The first track - "Touch" - on the Styrofoam Junkies myspace lets you know that you're going to experience a whole range of music influences and eras: the crunchy alternative opening chords give way to an almost 70s-hit-radio sound ala Hall and Oates. It's instantly catchy because it feels familiar. Yet, interspersed between the verses are hip hop shouts, vinyl scratches, and some old school Beastie Boy noises just to add an additional twist and throw the listener off guard.

Next up is "Come Alive" which starts off heavier and darker than the first track - more feedback, distortion, harder power chords. The song breaks out to some ethereal keyboard swells, and then the pop jumps in. The band has got catchy down pat, and the vocal harmonies are a nice element riding on the harder power chord wave. The middle lead break seems a bit long and detracts from an otherwise excellent song.

"Meant to Fade" opens up with precise, almost military drumming and arpeggiated guitar plucking and seems heavily influenced by the opening of The Eagles' classic "Hotel California" - which is further reinforced by the chord movement and the basslines. With the exception of a different vocal line during the verses, the connection is hard to shake - as the vocal harmonies have an Eagles-like precision to them as well. Although being compared to The Eagles is not a bad thing by any means, it does add a derivative element to the song.

"These Days" highlights strong vocal harmonies, precise drumming and a - once again - very catchy pop melody. Like the other songs featured on the band's page, this track is radio-ready.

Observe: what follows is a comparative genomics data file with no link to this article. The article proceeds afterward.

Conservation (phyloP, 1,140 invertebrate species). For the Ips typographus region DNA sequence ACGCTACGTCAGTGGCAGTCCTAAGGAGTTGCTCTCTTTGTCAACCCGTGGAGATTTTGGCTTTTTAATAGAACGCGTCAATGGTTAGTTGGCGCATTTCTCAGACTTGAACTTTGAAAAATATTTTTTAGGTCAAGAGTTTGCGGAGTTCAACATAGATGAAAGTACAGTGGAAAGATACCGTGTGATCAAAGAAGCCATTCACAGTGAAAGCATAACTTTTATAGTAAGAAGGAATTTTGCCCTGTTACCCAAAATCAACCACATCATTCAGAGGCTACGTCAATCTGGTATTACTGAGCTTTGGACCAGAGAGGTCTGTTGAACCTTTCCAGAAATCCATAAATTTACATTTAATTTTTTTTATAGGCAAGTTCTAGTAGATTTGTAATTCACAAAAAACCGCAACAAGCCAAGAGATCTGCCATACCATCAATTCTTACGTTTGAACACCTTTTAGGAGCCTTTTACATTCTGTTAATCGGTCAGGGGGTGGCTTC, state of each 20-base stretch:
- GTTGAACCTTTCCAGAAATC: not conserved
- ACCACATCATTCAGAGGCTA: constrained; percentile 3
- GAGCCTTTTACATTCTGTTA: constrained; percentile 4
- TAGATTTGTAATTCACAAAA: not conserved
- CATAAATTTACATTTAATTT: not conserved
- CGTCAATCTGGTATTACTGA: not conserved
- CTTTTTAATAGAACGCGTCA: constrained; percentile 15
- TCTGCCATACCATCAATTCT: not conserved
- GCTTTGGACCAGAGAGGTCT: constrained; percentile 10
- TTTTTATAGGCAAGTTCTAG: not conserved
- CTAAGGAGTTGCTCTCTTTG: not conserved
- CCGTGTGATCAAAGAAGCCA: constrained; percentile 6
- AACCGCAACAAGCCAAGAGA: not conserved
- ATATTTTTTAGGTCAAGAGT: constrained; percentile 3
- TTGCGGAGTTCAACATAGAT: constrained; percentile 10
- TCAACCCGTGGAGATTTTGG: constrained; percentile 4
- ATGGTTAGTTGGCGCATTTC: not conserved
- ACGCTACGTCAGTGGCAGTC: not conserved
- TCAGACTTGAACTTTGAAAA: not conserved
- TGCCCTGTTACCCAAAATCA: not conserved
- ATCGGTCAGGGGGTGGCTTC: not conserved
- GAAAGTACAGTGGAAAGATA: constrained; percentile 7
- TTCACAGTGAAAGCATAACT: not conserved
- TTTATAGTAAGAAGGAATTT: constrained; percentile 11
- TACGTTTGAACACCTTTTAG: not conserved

Kate Starr

I have a particular soft spot for girl-fronted bands from NYC since I used to be in one, and when I did the music publicity thing in the 90s I produced 2 girl-fronted band CDs called Go On Girl. But I digress. It's not about me, after all.

In my inbox was a request for a review by Kate Starr, a singer/songwriter/guitarist from Brooklyn, NY. I immediately was drawn by the opening energy of the first track on her myspace page, "Miss Liberty", which right away brought to mind the best of the 90s alternagrrrl music I think still holds up in the 00s: Hole, Liz Phair, L7, and that ilk. With distorto guitar, driving drumming, sing along pop sensibilities, this track begs to be played again and again. A stick in your head single that has no filler and gets right to the hook, "Miss Liberty" succeeds on all levels.

"Ache" follows and opens with the cello-like darkness of a mourning guitar, and the heavy bottom of a simple but very present bassline. Kate shows us her dreamy side on this track, with echo-y and almost Cranberries-like vocal sensibility. A sparse treatment works well on this track, uncluttered instrumentation lets the strength of the vocals and emotions shine through. Reminiscent of Annie Lennox's "put it all out there" vocal style, this song is extremely gripping when Kate lets her vocals soar while singing about the ache she feels.

"Walking in" has a more singer/songwriter vibe than the earlier two tracks, almost giving off a Chrissie Hynde meets Sara Bareilles meets Rickie Lee Jones feeling. The chord changes are interesting and go in unexpected places, and Kate's vocal delivery is talky in places - which makes the song very captivating and compelling.

"Say Something Beautiful" shows off the depth of Kate's voice and her ability to reach through the recorded medium and really connect emotionally with her material and, in turn, her listeners.

According to the information on her myspace page - Out of over 2,000 bands, Kate Starr was picked by Perry Farrell to be a top 4 finalist in Lollapalooza's Last Band Standing Competition.

Visit Kate's website at: